Julio Le Parc. Un visionario
Julio Le Parc
18.07.19 | 10.11.19
In the framework of a far-reaching tribute to Julio Le Parc (Mendoza, 1928) during the year of his ninetieth birthday, the CCK is holding the largest retrospective of the artist ever. Curated by Gabriela Urtiaga, the director of the CCK’s Visual Arts Department, and under the art direction of one of the artist’s children, Yamil Le Parc, the show brings together one hundred and sixty works both historic and recent, from pieces produced in 1958 before he moved to Paris to the freshest fruits of sixty years of research into light, painting, sculpture, and participatory experiences. The formats are no less wide ranging, from gouaches and acrylics on canvas to light sculptures, large mobile installations, a “playroom,” and a space with a virtual-reality installation. The works were sent to Buenos Aires from France, where most of them were envisioned and produced. Many of the works have been exhibited at museums in Paris, London, Miami, Rio de Janeiro, and New York.
The exhibition occupies a total of three thousand square meters in a number of CCK’s galleries. On the sixth floor is a selection of works from his “Modulaciones” (Modulation) series. The waves and color variations in these spray-paint pieces from the seventies explore movement on the surface of the paintings; in an adjacent gallery are the sketches and studies on paper for these works. Another gallery with walls painted black houses models of his “Esculturas en torsión” (Twisted Sculptures) and “Relieves” (Reliefs), works that look to the mathematical principle of progression to create modulated surfaces. The show continues with the artist’s spectacular machine-kinetic works: engine-powered ribbons and squares in metal and plexiglas that experiment with reflections, shadows, and forms that shift and return to their original place. Also included in the show is the large light installation La Gran Lámpara (The Great Lamp). The deck of the Symphonic Hall on the fourth floor has been turned into a large “playroom” where the public can engage with interactive works. Finally, in the CCK’s basement, the series “La Tortura” (Torture) is on exhibit in Argentina for the first time. Its seven large canvases were created in 1972 by the Grupo Denuncia (Uruguayan José Gamarra, Brazilian Gontran Guanaes Netto, Spanish-born Argentine Alejandro Marcos, and Le Parc himself), a collective that defended human rights in Latin America.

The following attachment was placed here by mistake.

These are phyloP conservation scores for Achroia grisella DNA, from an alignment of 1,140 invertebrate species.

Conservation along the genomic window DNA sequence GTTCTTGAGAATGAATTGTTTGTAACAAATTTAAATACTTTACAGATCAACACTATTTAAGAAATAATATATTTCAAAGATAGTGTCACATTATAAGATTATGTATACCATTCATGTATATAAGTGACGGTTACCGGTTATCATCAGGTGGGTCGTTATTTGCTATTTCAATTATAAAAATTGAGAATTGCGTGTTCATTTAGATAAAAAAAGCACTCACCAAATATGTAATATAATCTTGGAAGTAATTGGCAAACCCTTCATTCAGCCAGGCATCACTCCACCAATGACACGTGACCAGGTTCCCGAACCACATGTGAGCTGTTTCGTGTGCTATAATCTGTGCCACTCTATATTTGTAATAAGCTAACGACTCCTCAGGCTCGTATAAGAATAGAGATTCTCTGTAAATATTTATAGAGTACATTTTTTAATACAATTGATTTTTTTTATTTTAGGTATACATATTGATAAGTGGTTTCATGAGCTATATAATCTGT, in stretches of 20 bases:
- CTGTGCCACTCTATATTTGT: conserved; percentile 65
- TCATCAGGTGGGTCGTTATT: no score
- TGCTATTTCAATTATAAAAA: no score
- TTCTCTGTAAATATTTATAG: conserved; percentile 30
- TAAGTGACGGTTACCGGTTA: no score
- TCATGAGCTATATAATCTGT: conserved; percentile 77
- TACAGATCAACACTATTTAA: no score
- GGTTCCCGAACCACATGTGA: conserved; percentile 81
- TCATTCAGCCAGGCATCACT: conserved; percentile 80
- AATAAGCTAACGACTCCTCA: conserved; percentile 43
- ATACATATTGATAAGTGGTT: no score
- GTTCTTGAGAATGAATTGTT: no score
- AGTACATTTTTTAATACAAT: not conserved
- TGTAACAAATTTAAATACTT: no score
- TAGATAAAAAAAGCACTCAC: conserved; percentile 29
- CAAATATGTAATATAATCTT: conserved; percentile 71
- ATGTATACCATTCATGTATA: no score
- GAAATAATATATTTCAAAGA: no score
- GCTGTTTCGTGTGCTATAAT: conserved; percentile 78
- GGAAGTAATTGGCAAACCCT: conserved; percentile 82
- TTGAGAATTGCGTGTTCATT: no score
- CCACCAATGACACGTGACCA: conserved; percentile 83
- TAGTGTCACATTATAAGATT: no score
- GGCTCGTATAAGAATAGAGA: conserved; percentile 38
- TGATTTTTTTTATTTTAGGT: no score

As part of the tribute, Julio Le Parc. Transición Buenos Aires-París (1955-1960) will open at the Museo Nacional de Bellas Artes (MNBA) on August 13. That show will feature one hundred additional works, all of them from early in Le Parc’s career: drawings he made as a student in 1954 and soon after arriving to Paris in 1958, as well as early light boxes. On August 22, the Centro de Experimentación del Teatro Colón (CETC) will install one of Le Parc’s large fluorescent mobiles. Also in August, the artist will project kinetic and optical works on the Buenos Aires Obelisk as compositions by Astor Piazzolla are played. The tribute will culminate with a public conversation between Le Parc and musician Daniel Barenboim on the question of artistic creation.
Content produced by arteBA. Annual Report on contemporary Argentine art